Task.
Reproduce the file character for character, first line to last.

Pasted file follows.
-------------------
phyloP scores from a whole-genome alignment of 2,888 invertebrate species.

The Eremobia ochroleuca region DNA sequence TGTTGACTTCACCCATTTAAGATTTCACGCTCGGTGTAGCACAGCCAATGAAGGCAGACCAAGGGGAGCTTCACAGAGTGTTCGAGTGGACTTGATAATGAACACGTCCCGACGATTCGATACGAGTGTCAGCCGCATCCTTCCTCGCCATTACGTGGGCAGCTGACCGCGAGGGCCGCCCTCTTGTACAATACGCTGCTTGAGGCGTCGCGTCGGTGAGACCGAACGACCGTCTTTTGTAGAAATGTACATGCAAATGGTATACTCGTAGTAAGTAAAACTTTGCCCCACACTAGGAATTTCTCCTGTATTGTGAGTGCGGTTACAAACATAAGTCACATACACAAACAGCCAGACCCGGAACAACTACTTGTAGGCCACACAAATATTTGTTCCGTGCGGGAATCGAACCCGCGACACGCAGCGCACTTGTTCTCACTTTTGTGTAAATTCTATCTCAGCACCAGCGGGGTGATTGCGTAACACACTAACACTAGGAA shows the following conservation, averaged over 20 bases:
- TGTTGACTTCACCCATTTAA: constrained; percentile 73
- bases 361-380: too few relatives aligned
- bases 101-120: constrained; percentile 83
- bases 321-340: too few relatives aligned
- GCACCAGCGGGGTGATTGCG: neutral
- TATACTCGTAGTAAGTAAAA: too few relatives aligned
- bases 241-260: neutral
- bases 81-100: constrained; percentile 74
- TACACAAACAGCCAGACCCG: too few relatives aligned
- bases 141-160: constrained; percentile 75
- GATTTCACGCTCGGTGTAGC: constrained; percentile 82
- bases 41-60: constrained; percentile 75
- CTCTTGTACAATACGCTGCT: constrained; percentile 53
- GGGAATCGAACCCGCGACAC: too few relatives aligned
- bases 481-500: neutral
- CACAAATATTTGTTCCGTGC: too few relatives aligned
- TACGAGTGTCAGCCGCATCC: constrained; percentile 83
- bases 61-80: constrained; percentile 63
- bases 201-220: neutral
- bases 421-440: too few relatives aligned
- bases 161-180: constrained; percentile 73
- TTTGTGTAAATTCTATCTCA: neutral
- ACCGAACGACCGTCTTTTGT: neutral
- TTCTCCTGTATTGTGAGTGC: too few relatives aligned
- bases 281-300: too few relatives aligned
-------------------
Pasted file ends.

phyloP scores from a whole-genome alignment of 2,888 invertebrate species.

The Eremobia ochroleuca region DNA sequence TGTTGACTTCACCCATTTAAGATTTCACGCTCGGTGTAGCACAGCCAATGAAGGCAGACCAAGGGGAGCTTCACAGAGTGTTCGAGTGGACTTGATAATGAACACGTCCCGACGATTCGATACGAGTGTCAGCCGCATCCTTCCTCGCCATTACGTGGGCAGCTGACCGCGAGGGCCGCCCTCTTGTACAATACGCTGCTTGAGGCGTCGCGTCGGTGAGACCGAACGACCGTCTTTTGTAGAAATGTACATGCAAATGGTATACTCGTAGTAAGTAAAACTTTGCCCCACACTAGGAATTTCTCCTGTATTGTGAGTGCGGTTACAAACATAAGTCACATACACAAACAGCCAGACCCGGAACAACTACTTGTAGGCCACACAAATATTTGTTCCGTGCGGGAATCGAACCCGCGACACGCAGCGCACTTGTTCTCACTTTTGTGTAAATTCTATCTCAGCACCAGCGGGGTGATTGCGTAACACACTAACACTAGGAA shows the following conservation, averaged over 20 bases:
- TGTTGACTTCACCCATTTAA: constrained; percentile 73
- bases 361-380: too few relatives aligned
- bases 101-120: constrained; percentile 83
- bases 321-340: too few relatives aligned
- GCACCAGCGGGGTGATTGCG: neutral
- TATACTCGTAGTAAGTAAAA: too few relatives aligned
- bases 241-260: neutral
- bases 81-100: constrained; percentile 74
- TACACAAACAGCCAGACCCG: too few relatives aligned
- bases 141-160: constrained; percentile 75
- GATTTCACGCTCGGTGTAGC: constrained; percentile 82
- bases 41-60: constrained; percentile 75
- CTCTTGTACAATACGCTGCT: constrained; percentile 53
- GGGAATCGAACCCGCGACAC: too few relatives aligned
- bases 481-500: neutral
- CACAAATATTTGTTCCGTGC: too few relatives aligned
- TACGAGTGTCAGCCGCATCC: constrained; percentile 83
- bases 61-80: constrained; percentile 63
- bases 201-220: neutral
- bases 421-440: too few relatives aligned
- bases 161-180: constrained; percentile 73
- TTTGTGTAAATTCTATCTCA: neutral
- ACCGAACGACCGTCTTTTGT: neutral
- TTCTCCTGTATTGTGAGTGC: too few relatives aligned
- bases 281-300: too few relatives aligned